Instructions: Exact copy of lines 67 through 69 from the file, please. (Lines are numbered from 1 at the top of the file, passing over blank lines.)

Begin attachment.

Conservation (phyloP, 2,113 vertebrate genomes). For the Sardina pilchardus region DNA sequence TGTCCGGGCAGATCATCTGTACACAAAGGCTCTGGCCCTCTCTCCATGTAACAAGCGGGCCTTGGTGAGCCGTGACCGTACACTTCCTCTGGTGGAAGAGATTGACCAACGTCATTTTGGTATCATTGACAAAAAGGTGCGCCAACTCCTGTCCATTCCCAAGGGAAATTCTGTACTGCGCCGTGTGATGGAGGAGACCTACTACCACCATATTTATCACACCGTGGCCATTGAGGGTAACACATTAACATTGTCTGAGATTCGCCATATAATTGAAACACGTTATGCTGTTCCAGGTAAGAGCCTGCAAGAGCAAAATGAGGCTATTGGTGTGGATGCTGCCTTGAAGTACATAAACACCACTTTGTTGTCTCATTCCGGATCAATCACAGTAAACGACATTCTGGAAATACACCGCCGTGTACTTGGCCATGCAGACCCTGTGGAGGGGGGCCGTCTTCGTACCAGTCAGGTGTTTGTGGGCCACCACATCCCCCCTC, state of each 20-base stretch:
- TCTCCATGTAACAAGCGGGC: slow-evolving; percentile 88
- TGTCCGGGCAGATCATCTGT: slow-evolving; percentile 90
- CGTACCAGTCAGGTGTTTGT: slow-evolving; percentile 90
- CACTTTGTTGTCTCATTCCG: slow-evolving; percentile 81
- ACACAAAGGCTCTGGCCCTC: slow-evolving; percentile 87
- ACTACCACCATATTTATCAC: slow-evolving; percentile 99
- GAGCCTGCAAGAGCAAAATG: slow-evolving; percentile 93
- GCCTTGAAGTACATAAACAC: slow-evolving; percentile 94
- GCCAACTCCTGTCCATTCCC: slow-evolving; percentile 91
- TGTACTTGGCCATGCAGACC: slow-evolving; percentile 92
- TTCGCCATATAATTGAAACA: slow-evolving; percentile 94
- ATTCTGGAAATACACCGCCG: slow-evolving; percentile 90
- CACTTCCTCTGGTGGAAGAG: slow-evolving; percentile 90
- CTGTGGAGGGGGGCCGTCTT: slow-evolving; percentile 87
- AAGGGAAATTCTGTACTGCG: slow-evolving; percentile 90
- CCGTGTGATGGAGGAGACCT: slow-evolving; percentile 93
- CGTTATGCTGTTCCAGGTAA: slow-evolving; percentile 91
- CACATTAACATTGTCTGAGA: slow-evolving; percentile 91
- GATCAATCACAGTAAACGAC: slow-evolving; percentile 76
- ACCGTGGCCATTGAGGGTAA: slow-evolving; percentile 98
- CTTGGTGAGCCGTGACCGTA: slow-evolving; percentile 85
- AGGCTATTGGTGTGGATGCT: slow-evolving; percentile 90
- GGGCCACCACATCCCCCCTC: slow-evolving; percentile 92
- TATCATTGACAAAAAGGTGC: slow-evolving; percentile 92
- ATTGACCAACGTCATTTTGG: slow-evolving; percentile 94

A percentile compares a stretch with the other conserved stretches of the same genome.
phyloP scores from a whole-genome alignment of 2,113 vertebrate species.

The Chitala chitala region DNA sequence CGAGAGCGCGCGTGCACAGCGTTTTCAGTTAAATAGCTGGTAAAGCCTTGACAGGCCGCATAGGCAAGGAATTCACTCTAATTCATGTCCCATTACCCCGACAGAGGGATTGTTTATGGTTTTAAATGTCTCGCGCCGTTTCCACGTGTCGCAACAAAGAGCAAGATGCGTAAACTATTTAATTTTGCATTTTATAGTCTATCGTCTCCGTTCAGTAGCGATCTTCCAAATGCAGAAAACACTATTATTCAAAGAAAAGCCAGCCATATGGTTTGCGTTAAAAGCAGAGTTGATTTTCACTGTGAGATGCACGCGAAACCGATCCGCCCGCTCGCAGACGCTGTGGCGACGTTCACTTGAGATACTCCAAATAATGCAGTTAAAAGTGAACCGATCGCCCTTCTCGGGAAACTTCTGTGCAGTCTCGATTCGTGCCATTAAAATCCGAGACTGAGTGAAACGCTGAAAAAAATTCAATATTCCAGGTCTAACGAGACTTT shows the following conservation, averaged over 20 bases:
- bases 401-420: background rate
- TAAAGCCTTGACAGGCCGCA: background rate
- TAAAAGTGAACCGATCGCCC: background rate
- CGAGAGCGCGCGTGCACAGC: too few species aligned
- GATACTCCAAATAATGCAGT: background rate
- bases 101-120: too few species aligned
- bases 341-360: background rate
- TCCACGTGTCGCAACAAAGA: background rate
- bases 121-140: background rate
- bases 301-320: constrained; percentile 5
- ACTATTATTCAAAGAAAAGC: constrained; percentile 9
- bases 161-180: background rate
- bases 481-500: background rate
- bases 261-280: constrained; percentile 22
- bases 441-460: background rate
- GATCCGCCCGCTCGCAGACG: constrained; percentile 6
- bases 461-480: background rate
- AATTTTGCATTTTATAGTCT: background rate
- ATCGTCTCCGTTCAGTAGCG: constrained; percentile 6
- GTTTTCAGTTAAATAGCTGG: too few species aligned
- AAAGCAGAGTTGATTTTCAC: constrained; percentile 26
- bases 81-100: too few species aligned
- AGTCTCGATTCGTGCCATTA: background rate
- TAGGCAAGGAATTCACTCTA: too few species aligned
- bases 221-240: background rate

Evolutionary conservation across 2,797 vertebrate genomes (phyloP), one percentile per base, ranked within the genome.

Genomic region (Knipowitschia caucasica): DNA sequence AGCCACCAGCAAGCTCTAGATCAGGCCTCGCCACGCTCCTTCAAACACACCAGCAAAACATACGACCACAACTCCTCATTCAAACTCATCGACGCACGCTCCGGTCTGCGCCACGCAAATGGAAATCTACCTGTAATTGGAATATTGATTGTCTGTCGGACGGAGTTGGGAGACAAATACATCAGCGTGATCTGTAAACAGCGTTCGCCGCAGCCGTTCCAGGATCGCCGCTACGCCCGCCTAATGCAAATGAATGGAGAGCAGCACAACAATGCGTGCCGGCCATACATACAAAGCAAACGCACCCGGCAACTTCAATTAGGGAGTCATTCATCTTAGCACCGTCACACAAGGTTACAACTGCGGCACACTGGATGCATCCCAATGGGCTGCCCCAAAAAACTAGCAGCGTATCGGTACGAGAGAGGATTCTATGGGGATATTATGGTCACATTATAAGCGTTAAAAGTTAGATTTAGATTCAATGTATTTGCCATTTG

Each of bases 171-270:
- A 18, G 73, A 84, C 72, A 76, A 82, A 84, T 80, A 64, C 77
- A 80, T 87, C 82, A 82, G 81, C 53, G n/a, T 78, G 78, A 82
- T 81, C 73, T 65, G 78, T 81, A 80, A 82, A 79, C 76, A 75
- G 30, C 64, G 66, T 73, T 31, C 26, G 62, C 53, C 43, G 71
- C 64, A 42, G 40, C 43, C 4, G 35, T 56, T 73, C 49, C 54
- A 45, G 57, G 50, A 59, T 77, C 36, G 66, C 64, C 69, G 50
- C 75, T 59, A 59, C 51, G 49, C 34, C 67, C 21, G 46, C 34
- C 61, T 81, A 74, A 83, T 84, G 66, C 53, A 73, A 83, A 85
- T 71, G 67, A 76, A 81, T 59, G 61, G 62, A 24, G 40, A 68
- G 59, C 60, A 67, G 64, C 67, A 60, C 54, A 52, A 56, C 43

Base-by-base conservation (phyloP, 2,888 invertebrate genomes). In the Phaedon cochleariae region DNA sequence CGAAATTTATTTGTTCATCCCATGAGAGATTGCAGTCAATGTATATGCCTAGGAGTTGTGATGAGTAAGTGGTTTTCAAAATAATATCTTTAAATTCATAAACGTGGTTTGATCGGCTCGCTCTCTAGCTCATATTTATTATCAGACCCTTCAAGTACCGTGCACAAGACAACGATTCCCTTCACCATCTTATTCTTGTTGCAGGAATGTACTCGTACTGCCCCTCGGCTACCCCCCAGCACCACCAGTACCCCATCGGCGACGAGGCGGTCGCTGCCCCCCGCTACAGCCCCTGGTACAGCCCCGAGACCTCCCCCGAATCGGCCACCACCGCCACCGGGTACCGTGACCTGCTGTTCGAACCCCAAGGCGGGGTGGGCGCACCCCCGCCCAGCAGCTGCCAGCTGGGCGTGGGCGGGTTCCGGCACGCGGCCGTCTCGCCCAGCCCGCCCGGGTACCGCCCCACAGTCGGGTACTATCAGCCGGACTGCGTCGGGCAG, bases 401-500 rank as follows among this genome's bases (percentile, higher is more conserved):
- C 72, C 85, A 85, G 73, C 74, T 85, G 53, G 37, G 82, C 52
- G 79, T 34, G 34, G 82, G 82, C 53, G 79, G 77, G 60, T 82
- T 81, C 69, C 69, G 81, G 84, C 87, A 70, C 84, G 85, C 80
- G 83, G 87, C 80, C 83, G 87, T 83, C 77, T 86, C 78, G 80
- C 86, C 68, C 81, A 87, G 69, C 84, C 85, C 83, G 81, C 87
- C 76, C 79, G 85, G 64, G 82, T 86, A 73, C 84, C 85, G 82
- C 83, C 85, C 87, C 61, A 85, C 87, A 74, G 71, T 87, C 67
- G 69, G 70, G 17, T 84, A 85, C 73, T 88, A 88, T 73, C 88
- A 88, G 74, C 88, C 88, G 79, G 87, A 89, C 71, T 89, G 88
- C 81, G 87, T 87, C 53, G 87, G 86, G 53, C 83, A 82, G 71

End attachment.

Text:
- G 59, C 60, A 67, G 64, C 67, A 60, C 54, A 52, A 56, C 43

Base-by-base conservation (phyloP, 2,888 invertebrate genomes). In the Phaedon cochleariae region DNA sequence CGAAATTTATTTGTTCATCCCATGAGAGATTGCAGTCAATGTATATGCCTAGGAGTTGTGATGAGTAAGTGGTTTTCAAAATAATATCTTTAAATTCATAAACGTGGTTTGATCGGCTCGCTCTCTAGCTCATATTTATTATCAGACCCTTCAAGTACCGTGCACAAGACAACGATTCCCTTCACCATCTTATTCTTGTTGCAGGAATGTACTCGTACTGCCCCTCGGCTACCCCCCAGCACCACCAGTACCCCATCGGCGACGAGGCGGTCGCTGCCCCCCGCTACAGCCCCTGGTACAGCCCCGAGACCTCCCCCGAATCGGCCACCACCGCCACCGGGTACCGTGACCTGCTGTTCGAACCCCAAGGCGGGGTGGGCGCACCCCCGCCCAGCAGCTGCCAGCTGGGCGTGGGCGGGTTCCGGCACGCGGCCGTCTCGCCCAGCCCGCCCGGGTACCGCCCCACAGTCGGGTACTATCAGCCGGACTGCGTCGGGCAG, bases 401-500 rank as follows among this genome's bases (percentile, higher is more conserved):
- C 72, C 85, A 85, G 73, C 74, T 85, G 53, G 37, G 82, C 52